The Austin J4, the copy of Morris Commercial J4, was a 10 cwt (0.5 ton) forward control van (driver’s cab on top of the engine) launched by the Morris Commercial subsidiary of the British Motor Corporation (BMC) in 1960 and produced until 1974, available with the familiar B series petrol engine in 1622cc form and also, at extra cost, with a 1500 cc diesel unit.
Stopping power came from drum brakes all round: there was no servo assistance. The front independent suspension incorporated coil springs and hydraulic “Lever-type” shock absorbers while the rear springing was achieved by semi-elliptic leaf springs.
The van was marketed first as both the Morris J4 and the Austin J4. Following the formation of the British Leyland Motor Corporation in 1968, into which BMC, by then a subsidiary of British Motor Holdings, had been absorbed, the van was branded as the BMC J4 also.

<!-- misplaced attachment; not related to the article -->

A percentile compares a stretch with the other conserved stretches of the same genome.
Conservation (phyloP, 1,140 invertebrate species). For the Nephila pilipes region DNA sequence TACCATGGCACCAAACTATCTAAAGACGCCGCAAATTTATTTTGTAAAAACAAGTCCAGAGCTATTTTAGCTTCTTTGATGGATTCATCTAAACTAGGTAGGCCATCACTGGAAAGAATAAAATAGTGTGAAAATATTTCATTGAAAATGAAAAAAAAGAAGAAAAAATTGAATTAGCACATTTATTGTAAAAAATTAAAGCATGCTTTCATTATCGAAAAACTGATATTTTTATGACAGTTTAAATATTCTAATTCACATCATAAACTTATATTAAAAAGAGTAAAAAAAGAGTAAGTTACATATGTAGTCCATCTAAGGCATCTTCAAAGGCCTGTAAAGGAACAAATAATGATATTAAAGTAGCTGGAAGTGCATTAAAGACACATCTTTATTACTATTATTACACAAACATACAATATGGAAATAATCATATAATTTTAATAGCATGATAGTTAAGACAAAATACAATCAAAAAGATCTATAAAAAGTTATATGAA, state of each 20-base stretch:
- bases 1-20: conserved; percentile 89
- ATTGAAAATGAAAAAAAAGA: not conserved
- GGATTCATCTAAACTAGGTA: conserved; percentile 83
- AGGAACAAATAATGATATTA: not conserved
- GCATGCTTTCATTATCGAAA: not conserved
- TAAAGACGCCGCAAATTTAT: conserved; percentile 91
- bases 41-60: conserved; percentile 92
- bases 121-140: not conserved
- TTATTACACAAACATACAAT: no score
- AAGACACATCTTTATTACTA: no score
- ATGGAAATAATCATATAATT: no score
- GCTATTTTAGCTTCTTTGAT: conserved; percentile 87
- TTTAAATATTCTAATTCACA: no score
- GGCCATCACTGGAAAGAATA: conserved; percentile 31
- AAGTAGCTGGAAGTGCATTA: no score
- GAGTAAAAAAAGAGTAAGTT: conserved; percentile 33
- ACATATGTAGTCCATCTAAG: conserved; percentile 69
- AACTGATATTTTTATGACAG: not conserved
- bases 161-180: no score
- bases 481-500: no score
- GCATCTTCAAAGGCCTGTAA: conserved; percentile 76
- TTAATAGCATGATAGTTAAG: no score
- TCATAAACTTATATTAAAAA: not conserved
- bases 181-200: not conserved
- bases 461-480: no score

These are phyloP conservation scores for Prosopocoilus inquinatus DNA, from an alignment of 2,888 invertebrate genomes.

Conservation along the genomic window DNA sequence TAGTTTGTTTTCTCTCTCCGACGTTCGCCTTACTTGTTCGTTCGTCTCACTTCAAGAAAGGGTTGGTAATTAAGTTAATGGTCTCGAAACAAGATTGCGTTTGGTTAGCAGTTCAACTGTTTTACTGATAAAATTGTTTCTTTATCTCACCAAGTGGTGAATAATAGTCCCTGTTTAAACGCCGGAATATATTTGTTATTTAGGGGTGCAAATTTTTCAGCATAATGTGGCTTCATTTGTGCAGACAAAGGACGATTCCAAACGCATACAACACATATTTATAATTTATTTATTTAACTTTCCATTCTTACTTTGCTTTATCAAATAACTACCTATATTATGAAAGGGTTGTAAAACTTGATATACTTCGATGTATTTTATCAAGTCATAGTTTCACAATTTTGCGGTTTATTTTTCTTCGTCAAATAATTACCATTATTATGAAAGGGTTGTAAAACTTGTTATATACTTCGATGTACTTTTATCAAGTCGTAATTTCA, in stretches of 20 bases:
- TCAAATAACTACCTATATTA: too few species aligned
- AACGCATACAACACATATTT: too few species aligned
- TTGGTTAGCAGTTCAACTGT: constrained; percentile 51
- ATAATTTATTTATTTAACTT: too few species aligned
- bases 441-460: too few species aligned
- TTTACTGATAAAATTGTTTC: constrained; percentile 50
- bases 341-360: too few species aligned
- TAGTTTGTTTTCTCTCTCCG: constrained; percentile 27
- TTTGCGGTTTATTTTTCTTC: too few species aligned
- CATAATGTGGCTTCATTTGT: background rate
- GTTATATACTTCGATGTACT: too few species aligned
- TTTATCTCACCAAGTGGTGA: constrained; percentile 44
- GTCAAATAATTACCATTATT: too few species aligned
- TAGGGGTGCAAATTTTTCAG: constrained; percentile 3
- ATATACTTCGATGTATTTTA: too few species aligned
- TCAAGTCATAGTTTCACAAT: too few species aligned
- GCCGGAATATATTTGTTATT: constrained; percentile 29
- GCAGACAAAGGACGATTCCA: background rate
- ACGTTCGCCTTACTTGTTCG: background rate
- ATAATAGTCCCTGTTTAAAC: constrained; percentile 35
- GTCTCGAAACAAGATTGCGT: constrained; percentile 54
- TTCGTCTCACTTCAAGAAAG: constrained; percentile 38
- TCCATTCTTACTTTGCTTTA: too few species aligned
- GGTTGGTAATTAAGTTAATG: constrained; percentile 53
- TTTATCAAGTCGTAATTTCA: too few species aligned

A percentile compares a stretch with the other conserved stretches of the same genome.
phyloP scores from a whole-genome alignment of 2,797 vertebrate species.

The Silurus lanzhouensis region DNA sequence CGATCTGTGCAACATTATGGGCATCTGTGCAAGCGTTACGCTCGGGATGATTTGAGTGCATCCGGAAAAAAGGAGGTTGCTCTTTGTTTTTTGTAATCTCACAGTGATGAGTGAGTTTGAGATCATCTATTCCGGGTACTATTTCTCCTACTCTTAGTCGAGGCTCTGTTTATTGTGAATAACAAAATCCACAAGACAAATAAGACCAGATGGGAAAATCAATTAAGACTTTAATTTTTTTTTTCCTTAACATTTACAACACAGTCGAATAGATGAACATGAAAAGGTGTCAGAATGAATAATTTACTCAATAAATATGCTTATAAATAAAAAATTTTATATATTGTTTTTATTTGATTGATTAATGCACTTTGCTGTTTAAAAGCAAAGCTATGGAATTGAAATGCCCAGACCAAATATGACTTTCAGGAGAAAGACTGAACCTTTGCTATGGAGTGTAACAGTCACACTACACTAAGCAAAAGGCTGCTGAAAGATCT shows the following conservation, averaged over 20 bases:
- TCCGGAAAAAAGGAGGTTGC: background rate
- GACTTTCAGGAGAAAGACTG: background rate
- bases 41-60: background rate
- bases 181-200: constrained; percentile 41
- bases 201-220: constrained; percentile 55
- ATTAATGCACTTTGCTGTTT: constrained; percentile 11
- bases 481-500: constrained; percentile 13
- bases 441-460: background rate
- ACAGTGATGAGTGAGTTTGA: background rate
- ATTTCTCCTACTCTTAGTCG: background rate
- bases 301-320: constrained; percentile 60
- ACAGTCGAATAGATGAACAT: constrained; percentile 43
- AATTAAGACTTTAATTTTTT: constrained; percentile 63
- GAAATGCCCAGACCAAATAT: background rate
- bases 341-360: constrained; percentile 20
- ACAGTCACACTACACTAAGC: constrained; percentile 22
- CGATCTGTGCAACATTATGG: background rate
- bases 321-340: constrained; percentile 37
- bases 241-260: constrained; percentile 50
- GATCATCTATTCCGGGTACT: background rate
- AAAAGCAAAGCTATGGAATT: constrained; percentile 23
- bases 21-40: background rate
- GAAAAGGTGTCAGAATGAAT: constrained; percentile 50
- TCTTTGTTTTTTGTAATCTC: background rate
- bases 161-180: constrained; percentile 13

In 1968 BMC merged with the Leyland Motor Corporation and the original BMC mass-production brought together into the Austin Morris division of the new organization. During its life the van underwent minor improvements under the metal.
However, even in 1967 the vans were still shipped with synchromesh on the top three forward gears only. The engine lived in the driver’s cabin between the two seats: the van was considered unusually noisy, even in the 1960s.
Predecessor: Austin 101